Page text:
Seeking common ground is a prime strategy to encourage skeptical people to get vaccinated, Martinello says. “One strategy to approach that conversation is to think about aspects that we may agree about. If someone has deep-seated feelings and concerns that lead them not to want to get vaccinated, we need to find aspects of that conversation where we can have information that we agree upon.”
4. Overcoming cultural barriers
Some minority groups, particularly African Americans, are suspicious of the medical community because of a history of injustice such as the infamous Tuskegee syphilis study that began in the 1930s.
“This is an area where we need to have a great deal of humility and patience. We need to recognize that we may not completely understand the concerns that our patients have leading to their reluctance to get vaccinated. Trying to dig into those concerns can be very helpful to better understand where that reluctance is coming from,” Marinello says.
The safety of the coronavirus vaccines should be emphasized, he says. “If someone is concerned that they are being experimented on with these vaccines, we can acknowledge that these vaccines have been produced very quickly and made available to the public in a rapid fashion. If that is the concern, we can provide a better understanding as to why these vaccines were made available so quickly.”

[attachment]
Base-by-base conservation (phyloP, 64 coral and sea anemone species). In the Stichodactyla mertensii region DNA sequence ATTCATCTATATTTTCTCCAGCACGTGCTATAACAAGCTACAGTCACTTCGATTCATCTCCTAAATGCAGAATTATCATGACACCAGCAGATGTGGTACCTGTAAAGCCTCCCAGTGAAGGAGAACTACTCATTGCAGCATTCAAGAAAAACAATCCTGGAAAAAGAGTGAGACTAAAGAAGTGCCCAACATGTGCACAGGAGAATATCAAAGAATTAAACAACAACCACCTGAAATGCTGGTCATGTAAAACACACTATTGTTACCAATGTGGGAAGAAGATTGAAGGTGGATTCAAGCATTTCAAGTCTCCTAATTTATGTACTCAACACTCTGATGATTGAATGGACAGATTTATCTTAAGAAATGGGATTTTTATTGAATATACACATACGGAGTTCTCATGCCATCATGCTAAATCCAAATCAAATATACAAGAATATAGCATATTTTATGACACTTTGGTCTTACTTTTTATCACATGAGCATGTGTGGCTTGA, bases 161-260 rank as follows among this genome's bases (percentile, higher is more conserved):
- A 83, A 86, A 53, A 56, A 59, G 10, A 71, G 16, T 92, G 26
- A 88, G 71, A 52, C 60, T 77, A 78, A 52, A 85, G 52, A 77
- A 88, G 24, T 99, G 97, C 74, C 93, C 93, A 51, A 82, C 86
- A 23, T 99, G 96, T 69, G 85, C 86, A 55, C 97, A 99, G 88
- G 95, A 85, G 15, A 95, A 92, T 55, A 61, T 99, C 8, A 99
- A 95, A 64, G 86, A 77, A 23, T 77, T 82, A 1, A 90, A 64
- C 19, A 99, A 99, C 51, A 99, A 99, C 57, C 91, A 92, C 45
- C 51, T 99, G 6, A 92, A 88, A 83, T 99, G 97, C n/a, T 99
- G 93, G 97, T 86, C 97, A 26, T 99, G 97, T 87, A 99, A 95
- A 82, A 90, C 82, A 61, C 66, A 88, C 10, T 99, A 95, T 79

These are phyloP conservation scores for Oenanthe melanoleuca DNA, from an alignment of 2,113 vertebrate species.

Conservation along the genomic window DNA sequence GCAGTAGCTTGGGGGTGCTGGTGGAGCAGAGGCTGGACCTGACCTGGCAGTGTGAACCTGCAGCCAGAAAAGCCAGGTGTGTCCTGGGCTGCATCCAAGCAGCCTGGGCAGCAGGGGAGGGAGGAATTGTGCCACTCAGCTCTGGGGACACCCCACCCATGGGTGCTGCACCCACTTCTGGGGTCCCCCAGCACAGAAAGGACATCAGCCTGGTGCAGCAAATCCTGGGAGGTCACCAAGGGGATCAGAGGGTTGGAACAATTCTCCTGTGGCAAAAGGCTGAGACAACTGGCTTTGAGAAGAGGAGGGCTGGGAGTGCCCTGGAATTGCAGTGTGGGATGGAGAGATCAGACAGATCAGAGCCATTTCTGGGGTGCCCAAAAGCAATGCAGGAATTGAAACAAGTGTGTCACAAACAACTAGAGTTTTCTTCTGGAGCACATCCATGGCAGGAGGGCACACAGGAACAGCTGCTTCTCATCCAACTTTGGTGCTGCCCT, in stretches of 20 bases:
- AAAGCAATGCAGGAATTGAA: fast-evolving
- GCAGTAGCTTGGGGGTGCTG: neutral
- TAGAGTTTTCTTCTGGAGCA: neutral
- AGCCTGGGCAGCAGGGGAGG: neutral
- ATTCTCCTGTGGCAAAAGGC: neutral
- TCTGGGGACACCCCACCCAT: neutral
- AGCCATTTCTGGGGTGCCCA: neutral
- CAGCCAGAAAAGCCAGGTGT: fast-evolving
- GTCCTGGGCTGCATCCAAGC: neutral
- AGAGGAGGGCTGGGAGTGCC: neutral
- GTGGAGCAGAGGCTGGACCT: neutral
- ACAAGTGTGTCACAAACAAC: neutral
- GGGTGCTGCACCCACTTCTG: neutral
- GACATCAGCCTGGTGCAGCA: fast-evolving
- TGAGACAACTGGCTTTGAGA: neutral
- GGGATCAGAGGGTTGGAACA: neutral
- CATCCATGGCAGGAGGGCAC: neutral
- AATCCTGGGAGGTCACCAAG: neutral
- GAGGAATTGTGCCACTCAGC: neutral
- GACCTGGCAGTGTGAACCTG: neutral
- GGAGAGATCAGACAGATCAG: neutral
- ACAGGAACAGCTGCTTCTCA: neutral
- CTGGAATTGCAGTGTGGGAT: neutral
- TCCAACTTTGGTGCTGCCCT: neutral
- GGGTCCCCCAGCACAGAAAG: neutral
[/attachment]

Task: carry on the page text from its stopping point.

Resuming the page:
First, this conversation can focus on the history of vaccine technology, Marinello says. “There has been a great deal of research over decades in the development of new vaccine technologies. From a scientific and pharmaceutical perspective, we were prepared for this virus and positioned to prepare vaccines in a rapid fashion.”
Second, the conversation can turn to how the coronavirus vaccines were developed, he says. “From a development perspective, these kinds of vaccines usually go through a very systematic and serial process to come to market. In the case of the coronavirus vaccines, there was so much investment that the developers of the vaccines were able to overlap those steps and do things concurrently rather than in a serial fashion. That helped make these vaccines available so quickly.”
Third, it is important to emphasize that minority populations are not being singled out for experimentation and that minority populations will be getting equal access to vaccination, Martinello says.
“It is helpful for minority patients to understand that these vaccines are being widely used among different sorts of people. It is helpful to tell these patients that there are a lot of efforts to ensure equity and justice in the way the vaccine is being distributed. We are not only trying to have the greatest good for the greatest number of people. We are also making sure that communities that may not have had adequate or equal access to vaccines in the past will have access to these vaccines so their communities can stay healthy.”
Christopher Cheney is the senior clinical care? editor at HealthLeaders.